Throughout school, you hear a whole lot about the bachelor’s degree — the four-year degree that you earn after delving deep into a particular area of study, usually at a traditional university — and rarely about its underrated little sibling, the associate’s degree. Associate’s degrees differ from bachelor’s because they typically only take two years to complete and may be earned through community colleges, technical colleges, vocational schools, and other programs.
The Definition of Associate’s Degree
An associate’s degree is an undergraduate degree earned after completing two or three years of post-secondary study in a certain area. Often, students earn an associate’s degree and then go on to earn their bachelor’s degree after two more years in the same or a more advanced program. At other times, students go directly from graduation to a chosen career. In the United States, some of the most common associate’s degrees are the Associate of Arts (AA), Associate of Sciences (AS), and Associate of Applied Sciences (AAS), but we’ll cover that more in-depth below.
What Are the Best Associate Degree Jobs?
What about associate degree jobs? Surprisingly, there are many high-paying jobs that require only a two-year degree, many of which can earn you as much as jobs that require a four-year degree. According to a report from USA Today, associate holders can earn over $120,000 per year, depending on their desired career paths. The report shows that the highest-paying associate’s degree jobs and their median annual wages are:
- Air traffic controllers ($124,540)
- Radiation therapists ($82,330)
- Funeral service managers ($79,180)
- Nuclear technicians ($79,140)
- Nuclear medicine technologists ($76,820)
- Dental hygienists ($74,820)
- Diagnostic medical sonographers ($72,510)
- Magnetic resonance imaging technologists ($71,670)
- Web developers ($69,430)
- Aerospace engineers and technicians ($67,010)
Will You Earn More with an Associate’s Degree?
As you can tell, there are many high-paying careers that require only an associate’s degree. And, yes, you definitely have the potential to earn a lot more with an associate’s degree than you would with no formal college education. According to the U.S. Bureau of Labor Statistics (BLS), people with an associate’s degree earn median weekly earnings of $836 ($48,097 per year), whereas people with a high school diploma earn median weekly earnings of $712 ($40,963 per year), and people with less than a high school diploma earn median weekly earnings of $520 ($29,917 per year).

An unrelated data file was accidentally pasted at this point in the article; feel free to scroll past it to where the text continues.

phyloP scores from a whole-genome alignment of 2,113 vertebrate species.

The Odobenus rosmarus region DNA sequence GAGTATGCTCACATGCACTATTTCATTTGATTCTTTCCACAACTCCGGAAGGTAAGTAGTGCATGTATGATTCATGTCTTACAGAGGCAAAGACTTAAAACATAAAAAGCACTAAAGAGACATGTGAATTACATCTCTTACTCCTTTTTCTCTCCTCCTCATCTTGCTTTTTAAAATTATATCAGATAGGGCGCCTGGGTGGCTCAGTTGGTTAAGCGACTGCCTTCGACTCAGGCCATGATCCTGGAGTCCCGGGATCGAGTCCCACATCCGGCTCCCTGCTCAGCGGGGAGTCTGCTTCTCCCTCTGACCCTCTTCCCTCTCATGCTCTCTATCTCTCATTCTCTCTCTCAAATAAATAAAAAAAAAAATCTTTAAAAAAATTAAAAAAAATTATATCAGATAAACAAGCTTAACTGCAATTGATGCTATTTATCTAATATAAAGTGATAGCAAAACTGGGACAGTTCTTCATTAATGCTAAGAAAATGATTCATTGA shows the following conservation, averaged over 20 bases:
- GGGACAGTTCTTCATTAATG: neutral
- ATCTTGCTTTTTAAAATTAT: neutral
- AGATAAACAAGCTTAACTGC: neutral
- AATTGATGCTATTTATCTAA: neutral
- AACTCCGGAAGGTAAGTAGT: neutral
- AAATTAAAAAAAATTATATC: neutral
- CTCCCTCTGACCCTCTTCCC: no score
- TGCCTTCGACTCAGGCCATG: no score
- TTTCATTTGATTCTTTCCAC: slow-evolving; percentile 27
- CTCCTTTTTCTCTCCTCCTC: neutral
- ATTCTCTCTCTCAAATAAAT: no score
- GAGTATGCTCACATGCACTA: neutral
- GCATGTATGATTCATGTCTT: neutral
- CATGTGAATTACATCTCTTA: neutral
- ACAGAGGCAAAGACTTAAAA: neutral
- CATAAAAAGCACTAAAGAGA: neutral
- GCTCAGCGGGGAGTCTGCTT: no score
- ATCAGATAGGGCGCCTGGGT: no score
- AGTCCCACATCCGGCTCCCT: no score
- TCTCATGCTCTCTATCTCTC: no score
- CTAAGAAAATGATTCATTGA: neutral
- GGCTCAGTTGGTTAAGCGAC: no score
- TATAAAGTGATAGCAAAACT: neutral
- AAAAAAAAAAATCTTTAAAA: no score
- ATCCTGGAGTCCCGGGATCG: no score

The pay gap between people with associate’s degrees and those with bachelor’s degrees is still wide, though. In fact, the BLS reports that those with at least a bachelor’s pull in about $1,173 per week ($67,485). With that being said, there is evidence indicating that future economies will rely less and less on four-year degrees as companies struggle to fill roles in technology and science that once required a traditional bachelor’s degree.
Kinds of Associate Degrees
There are two main kinds of associate’s degrees: occupational and academic. Occupational associate’s degrees are those that are designed to prepare students for the workforce immediately after the two-year program has been completed. On the other hand, academic or transfer associate’s degrees are meant to prepare students to transfer to a four-year university or bachelor’s program where they will continue their education.
- Occupational Associate’s Degrees — An example of an occupational associate’s degree is the Associate of Applied Science (AAS), which is awarded to students who major in subjects such as nursing, accounting, web design, or veterinary technology. Typically, these students are career-ready after two years in a particular AAS program. Another example of this kind of degree is the Associate of Applied Technology (AAT), which prepares students for careers in fields such as welding, construction, HVAC, or electric.
- Academic (Transfer) Associate’s Degrees — An example of an academic associate’s degree is the Associate of Arts (AA), which is awarded to students who complete programs in the liberal arts (history, social studies, math, humanities, etc.) and is usually seen as a stepping stone to a bachelor’s degree. The Associate of Sciences (AS) is similar, only students in this field focus on the sciences, such as biology, physics, psychology, anthropology, or sociology.
The field in which you want to work isn’t necessarily the only thing that should guide you to either an occupational or academic associate program. For example, those curious about engineering may consider both tracks. The Associate in Engineering Technology (AET) degree is considered an occupational degree that readies students for careers after graduation, whereas the Associate in Engineering (AE) is generally seen as a transfer degree for those who want to delve into advanced engineering studies.
Should You Get an Associate’s Degree?
Getting an associate’s degree is clearly an excellent way to build your career, regardless of if you want to get to work as soon as possible or eventually transfer to a four-year program. It’s also a “safe bet” career-building route, since it doesn’t require you to make a lengthy commitment. On top of that, an associate’s degree costs significantly less than a bachelor’s (about $10,000 compared to about $19,500 at public colleges). Unless you’re seeking a very traditional college experience or know you want to pursue a four-year degree at some point, an associate’s degree is a fantastic starting point for your career!